As the reissues trickled in over the next few months, we fell into a ritual in the newsroom. Each time a new CD arrived, Chris would load it into his computer on Thursday, our big deadline day when we all stayed at the office late, and play it back to the office on repeat until we were done. I realized, through this crash course in the first five albums, I was kind of wrong about ELO. The thing about those records is, they’re fun. Sure, they’re ridiculous — this was a band that included two full-time cellists and that covered both “Roll Over Beethoven” and “In the Hall of the Mountain King” with equal aplomb — but they’re fun, playful and winking and packed with melody after melody. 1971's The Electric Light Orchestra is a weird little art-rock record with a homemade, at times rickety feel, anchored by the magnificent “10538 Overture”. ELO II and On the Third Day (both 1973) push the formula a little farther, with extended song-suites brushing up against blown-out rock’n’roll rave-ups. Eldorado (1974) and Face the Music (1975) turned more overtly pop. I didn’t love any of those records, but I respected them.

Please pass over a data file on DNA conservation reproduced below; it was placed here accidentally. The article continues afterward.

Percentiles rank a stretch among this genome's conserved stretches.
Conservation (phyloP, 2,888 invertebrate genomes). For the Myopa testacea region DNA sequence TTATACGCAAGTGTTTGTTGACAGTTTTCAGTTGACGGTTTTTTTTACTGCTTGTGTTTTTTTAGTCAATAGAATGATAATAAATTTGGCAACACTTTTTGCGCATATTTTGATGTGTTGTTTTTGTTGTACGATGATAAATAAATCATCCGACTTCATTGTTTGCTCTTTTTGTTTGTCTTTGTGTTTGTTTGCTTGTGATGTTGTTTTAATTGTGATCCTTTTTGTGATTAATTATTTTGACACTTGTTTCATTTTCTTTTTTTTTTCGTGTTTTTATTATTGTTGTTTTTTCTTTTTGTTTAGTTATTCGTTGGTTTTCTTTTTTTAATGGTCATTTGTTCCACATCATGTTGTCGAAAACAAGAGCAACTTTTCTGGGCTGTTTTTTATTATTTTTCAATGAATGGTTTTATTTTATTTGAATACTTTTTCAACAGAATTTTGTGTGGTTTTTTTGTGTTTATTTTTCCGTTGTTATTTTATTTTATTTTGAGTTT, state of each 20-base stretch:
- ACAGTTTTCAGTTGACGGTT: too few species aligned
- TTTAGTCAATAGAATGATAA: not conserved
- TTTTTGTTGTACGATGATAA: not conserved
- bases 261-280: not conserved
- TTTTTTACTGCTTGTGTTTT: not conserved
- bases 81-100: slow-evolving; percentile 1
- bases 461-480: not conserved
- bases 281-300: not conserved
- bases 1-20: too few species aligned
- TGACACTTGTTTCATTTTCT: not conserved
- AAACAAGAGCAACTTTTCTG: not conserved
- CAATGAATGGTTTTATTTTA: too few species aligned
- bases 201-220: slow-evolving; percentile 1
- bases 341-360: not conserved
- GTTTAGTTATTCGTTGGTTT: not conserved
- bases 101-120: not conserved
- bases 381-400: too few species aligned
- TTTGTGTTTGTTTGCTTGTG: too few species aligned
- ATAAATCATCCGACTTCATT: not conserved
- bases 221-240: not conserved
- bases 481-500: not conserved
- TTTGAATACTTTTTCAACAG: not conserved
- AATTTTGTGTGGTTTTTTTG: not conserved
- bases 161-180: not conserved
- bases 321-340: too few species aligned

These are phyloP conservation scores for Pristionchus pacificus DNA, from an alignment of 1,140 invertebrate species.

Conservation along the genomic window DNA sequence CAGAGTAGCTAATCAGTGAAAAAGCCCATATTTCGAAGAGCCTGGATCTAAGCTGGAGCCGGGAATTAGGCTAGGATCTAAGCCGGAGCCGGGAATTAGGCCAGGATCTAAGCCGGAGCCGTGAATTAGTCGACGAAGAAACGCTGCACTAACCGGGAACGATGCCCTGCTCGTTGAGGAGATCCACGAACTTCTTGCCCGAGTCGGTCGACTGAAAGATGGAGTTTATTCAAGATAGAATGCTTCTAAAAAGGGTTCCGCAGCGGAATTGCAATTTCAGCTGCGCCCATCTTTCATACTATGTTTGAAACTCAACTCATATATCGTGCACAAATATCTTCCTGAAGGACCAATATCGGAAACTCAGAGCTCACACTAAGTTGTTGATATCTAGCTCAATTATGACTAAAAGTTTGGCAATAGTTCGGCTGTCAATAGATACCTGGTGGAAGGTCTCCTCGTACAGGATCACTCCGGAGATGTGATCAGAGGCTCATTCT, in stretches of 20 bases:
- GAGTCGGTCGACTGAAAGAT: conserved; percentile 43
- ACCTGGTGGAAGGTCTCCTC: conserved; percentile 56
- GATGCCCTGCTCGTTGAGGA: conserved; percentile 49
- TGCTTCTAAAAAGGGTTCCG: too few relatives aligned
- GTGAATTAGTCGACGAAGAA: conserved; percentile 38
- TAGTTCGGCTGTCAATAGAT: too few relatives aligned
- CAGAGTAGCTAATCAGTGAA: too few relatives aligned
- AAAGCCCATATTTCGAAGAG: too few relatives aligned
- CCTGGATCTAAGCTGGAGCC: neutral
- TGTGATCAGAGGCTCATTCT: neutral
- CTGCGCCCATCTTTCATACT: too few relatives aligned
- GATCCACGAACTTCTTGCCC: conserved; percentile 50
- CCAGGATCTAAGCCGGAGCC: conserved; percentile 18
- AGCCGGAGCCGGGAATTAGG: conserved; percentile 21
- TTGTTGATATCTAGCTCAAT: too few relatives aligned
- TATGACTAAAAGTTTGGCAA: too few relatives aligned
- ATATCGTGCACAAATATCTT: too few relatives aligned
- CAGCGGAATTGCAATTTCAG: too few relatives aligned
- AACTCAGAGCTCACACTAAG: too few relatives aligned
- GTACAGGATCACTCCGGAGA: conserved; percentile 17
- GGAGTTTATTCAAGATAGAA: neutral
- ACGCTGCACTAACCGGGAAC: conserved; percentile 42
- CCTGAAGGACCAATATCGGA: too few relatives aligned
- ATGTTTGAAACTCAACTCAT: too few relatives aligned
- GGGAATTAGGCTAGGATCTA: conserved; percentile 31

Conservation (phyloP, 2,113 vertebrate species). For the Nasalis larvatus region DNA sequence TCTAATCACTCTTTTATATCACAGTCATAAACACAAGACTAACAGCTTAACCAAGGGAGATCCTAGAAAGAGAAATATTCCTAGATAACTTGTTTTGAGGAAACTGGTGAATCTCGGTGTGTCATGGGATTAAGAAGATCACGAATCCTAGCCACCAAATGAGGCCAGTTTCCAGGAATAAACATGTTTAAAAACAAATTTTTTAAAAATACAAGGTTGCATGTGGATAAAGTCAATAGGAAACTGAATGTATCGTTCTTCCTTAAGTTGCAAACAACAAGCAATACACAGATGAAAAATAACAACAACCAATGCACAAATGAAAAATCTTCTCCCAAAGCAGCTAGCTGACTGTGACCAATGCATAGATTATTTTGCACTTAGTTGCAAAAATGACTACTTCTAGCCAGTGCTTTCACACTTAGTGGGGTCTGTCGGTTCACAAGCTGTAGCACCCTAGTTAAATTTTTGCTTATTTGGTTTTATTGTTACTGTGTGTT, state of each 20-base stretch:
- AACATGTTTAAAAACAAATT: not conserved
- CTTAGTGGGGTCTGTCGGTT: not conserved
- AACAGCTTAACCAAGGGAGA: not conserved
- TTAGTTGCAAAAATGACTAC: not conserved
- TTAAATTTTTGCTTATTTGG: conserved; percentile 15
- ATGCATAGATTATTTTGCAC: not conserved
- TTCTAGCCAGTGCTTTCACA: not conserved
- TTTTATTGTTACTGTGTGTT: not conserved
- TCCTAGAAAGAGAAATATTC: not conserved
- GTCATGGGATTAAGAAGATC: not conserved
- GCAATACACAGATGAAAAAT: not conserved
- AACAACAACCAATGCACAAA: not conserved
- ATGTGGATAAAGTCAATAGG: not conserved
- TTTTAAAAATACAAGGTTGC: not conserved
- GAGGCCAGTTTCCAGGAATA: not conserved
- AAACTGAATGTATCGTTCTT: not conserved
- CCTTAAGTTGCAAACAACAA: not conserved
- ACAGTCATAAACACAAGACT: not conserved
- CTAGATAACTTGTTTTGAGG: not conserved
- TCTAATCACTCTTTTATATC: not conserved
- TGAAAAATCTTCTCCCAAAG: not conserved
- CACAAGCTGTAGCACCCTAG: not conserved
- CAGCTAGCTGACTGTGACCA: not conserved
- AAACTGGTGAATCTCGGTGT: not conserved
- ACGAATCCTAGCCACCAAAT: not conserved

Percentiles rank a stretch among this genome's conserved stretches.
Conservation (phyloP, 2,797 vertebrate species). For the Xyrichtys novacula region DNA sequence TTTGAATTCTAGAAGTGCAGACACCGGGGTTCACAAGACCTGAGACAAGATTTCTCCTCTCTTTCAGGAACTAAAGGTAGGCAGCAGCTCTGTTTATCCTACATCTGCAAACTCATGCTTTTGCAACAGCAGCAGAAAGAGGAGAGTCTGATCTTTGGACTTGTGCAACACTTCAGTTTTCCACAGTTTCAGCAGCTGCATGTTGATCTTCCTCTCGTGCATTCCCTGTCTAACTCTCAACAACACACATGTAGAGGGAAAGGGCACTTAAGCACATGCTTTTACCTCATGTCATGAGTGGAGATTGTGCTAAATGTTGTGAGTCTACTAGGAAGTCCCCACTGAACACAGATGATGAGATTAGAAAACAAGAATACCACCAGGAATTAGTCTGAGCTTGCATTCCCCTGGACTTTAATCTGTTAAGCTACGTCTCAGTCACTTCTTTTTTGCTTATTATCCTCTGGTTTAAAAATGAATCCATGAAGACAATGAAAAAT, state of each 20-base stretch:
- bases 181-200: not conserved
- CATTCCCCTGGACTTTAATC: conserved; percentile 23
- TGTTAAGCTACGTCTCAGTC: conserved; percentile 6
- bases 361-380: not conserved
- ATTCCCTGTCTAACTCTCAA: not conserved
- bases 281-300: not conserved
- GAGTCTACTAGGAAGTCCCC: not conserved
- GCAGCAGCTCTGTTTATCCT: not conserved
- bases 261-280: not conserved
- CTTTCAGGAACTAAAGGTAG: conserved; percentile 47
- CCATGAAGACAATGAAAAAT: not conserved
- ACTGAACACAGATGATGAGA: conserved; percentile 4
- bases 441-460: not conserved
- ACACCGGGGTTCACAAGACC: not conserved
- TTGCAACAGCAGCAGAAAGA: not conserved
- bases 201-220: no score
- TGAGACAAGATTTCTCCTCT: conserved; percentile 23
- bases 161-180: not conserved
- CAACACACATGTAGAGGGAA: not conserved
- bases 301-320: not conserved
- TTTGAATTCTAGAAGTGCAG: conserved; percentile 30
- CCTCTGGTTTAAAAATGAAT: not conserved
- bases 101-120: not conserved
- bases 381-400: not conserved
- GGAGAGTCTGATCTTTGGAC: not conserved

Through the spring and summer of 2006, an interesting thing happened: my life kind of started falling apart, or at least it seemed that way. In the newsroom, we went from having seven full-time editorial staffers to three, plus one very dedicated freelancer. None were layoffs — it’s just that the turnover is high at alt-weeklies, and four people decided in rapid succession to move on to something else. Management was in no position to replace anyone immediately, because we were in the process of assembling the “Annual Manual,” the biggest issue of any calendar year for us, a comprehensive guide to music venues, art galleries, restaurants, bars, independent retailers, community resources, and recreational opportunities up and down the Connecticut shoreline. Suddenly, those of us who were left were working 60 or 70 hours per week to pick up the slack. I rarely saw daylight, aside from my walk to work in the morning. At night, I was habitually dulling the edge by dousing it in gallons of cheap bourbon, which certainly didn’t help make my rare days off any more pleasant or productive.